For example, if the president ordered the military to launch nukes to attack a country that poses no real threat, assuming its legal, can the military refuse to follow through on it on the grounds that it is immoral?
The Uniform Code of Military Justice (articles 90-92) state that a service member will be subject to court martial if he or she "willfully disobeys a lawful command of that person’s superior commissioned officer." The operative word is here is 'lawful' which must be explicitly interpreted during court martial proceedings. Any service member who has a reason to believe that an order is given against the interests of the United States, in violation of military rules, oaths, or procedures, or otherwise improper or illegal, maintains the right to refuse to comply. It's a risk that a soldier might take on conscience, and like all risks of conscience it may result in prosecution. But that's what courts are for: to determine whether actions are lawful and legitimate.
Unknown, but unlikely.
1973, during the end of Nixon's reign, Harold Hering, twenty-one years into his Air Force career, while serving as a Minuteman missile crewman and expecting a promotion to lieutenant colonel, posed the following question during training at Vandenberg Air Force Base:
"How can I know that an order I receive to launch my missiles came from a sane president?".
This question led to his eventual administrative discharge. So at least in 1973 missile crewmen were expected to not question their orders.
House Majority Leader Nancy Pelosi actually got an answer to this question, and it backs up Ted Wrigley's answer.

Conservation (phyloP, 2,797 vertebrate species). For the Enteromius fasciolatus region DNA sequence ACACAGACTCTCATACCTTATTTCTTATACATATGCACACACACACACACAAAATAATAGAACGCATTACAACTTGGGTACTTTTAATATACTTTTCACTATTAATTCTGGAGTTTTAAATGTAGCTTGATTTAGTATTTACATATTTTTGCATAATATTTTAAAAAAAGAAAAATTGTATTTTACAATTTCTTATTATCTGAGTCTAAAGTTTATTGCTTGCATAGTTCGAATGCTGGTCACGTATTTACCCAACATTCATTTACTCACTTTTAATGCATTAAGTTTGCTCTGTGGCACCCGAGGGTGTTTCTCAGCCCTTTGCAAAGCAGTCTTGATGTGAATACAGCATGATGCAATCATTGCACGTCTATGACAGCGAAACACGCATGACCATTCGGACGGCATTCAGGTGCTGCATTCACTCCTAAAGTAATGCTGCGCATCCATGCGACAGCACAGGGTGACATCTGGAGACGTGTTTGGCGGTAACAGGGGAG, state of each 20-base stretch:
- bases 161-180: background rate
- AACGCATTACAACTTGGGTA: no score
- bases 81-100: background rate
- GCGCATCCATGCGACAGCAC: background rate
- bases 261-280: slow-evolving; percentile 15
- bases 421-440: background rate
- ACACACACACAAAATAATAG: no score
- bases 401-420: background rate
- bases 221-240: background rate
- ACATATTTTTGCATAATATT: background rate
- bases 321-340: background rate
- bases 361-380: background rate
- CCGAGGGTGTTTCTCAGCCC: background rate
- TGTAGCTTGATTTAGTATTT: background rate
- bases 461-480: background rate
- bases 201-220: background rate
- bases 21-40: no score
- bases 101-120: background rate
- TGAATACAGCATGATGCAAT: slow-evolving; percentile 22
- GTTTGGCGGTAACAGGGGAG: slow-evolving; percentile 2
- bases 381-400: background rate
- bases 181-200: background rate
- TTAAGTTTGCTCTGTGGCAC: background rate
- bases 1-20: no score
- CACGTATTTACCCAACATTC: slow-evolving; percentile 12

This comes from Gen. John Hyten, "now the nation's No. 2 military officer". Notice that this is a 4 star General, not an enlisted soldier or even a lower officer, that would be making the decision of what order is legal or not. (FYI, a 4 star general is the highest military peacetime rank. The 5 star general is for wartime only.)
“And if it’s illegal, guess what’s going to happen? I’m going to say, ‘Mr. President, that’s illegal.’ And guess what he’s going to do? He’s going to say, ‘What would be legal?’ And we’ll come up with options, of a mix of capabilities to respond to whatever the situation is, and that’s the way it works. It’s not that complicated.”
"There is no mythical red button. That mythical button doesn’t exist. That is a Hollywood thing,” added a senior military official who was not authorized to speak publicly. “It is a very complicated process. We have legal advisers in the room on both sides — on the military side and on the civilian side. The laws of armed conflict, the law of war, play a big role in this — ethical proportionality and all that.”
...a Defense Department official who advises nuclear commanders ... “The way the nuclear arsenal is employed, it is not that easy for a crazy president to go and launch nukes,” the official said. “That’s kind of a silly thing to say.”
A senior military official stressed on Friday that troops have been taught to recognize and disobey illegal orders, particularly those at U.S. Strategic Command, which oversees America’s nuclear arsenal. While theoretically Trump could fire any officer who refused to obey an illegal order, he would be hard-pressed to find another who would implement it, the person said.
“It is important that our oath is to the Constitution, not to a person,” the person said. “I’m not saying that is easy, but I’m still confident that we would be able to do it.”
This is essentially confirmed by AP News.
Although it would be unprecedented, a military officer could refuse to obey a president’s order to launch a nuclear weapon if a legal assessment concluded that it constituted an illegal act under the internationally recognized laws of armed conflict. This is a murky area, given that the circumstance has never arisen.